The choice of treatment for acne in adolescence may impact the risk of later scar formation when the condition persists into adulthood, shows a recent study published in Cutis.1 Opting for isotretinoin or topical retinoids rather than antibiotics when treating teens may help reduce that risk, the study authors suggest.
Both persistent adult acne, defined as acne that continues or reoccurs after adolescence, and late-onset acne are considered difficult cases as they can often be resistant to treatment.2 Adult skin also tends to be more sensitive to topical agents, which increase the risk of scarring.
Topical and oral retinoids have been successfully used for decades to treat acne, and their anti-inflammatory activity acts against comedones. American Academy of Dermatology guidelines also emphasize that retinoids have an important role to play in acne therapy.3
This study included 111 consecutive patients (101 women and 10 men) who visited the Nova Derm Dermatology Centre between May 2015 and January 2016 for adult acne. All patients were aged 25 years and older; 20 patients were aged 25–29 years; 61 were aged 30–39 years; and 30 were 40 years or older.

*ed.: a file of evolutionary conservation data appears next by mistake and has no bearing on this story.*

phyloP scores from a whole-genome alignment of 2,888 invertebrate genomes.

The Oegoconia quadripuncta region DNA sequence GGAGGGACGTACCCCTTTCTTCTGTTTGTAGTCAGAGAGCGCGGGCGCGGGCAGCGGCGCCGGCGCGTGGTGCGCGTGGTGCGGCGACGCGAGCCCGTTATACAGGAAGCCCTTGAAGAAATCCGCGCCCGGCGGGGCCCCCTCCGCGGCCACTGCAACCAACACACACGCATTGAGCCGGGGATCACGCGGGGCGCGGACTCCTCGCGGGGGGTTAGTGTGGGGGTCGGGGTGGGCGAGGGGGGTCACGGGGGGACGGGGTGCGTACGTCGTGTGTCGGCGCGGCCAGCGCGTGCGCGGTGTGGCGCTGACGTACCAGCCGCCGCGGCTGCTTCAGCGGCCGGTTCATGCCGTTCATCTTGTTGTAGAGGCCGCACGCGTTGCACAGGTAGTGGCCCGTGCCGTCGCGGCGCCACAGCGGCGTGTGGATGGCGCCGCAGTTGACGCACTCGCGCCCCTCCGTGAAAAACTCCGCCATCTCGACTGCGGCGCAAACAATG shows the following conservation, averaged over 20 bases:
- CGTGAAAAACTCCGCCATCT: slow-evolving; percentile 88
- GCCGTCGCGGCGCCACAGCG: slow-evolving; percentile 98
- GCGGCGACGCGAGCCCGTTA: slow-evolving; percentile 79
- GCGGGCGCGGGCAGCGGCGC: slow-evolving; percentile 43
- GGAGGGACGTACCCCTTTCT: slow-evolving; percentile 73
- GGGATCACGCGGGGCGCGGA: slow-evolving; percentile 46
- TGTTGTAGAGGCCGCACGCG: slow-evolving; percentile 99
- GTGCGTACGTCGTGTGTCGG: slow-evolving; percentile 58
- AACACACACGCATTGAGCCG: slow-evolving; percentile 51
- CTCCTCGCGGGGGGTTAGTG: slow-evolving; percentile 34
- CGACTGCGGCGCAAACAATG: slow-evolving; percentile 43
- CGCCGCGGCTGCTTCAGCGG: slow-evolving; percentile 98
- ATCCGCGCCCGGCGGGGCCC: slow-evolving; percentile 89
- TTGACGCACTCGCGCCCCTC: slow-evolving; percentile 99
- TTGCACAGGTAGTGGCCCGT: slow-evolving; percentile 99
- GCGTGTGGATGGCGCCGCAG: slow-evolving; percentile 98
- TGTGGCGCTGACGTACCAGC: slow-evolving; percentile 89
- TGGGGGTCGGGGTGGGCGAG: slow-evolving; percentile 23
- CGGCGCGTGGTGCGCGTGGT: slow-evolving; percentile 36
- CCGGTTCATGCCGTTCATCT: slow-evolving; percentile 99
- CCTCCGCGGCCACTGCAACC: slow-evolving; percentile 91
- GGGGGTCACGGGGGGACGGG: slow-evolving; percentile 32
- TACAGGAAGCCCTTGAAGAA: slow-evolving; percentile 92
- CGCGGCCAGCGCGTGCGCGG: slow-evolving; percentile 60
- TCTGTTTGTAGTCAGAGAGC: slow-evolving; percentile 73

Ninety one patients (81.98%) had persistent adult acne, of which 68.13% described their disease as severe, but 43.96% of patients with persistent adult acne underwent no treat¬ment with antibiotics, isotretinoin or topical retinoids during adolescence.
1. Chlebus E, Chlebus M. The role of adolescent acne treatment in formation of scars Among patients with persistent adult acne: evidence from an observational study. Cutis. 2019;104(1):57-61.
2. Dréno B, Layton A, Zouboulis CC, et al. Adult female acne: a new paradigm. J Eur Acad Dermatol Venereol. 2013;27(9):1063-70.
3. Zaenglein AL, Pathy AL, Schlosser BJ, et al. Guidelines of care for the management of acne vulgaris. J Am Acad Dermatol. 2016;74(5):945-73.e33.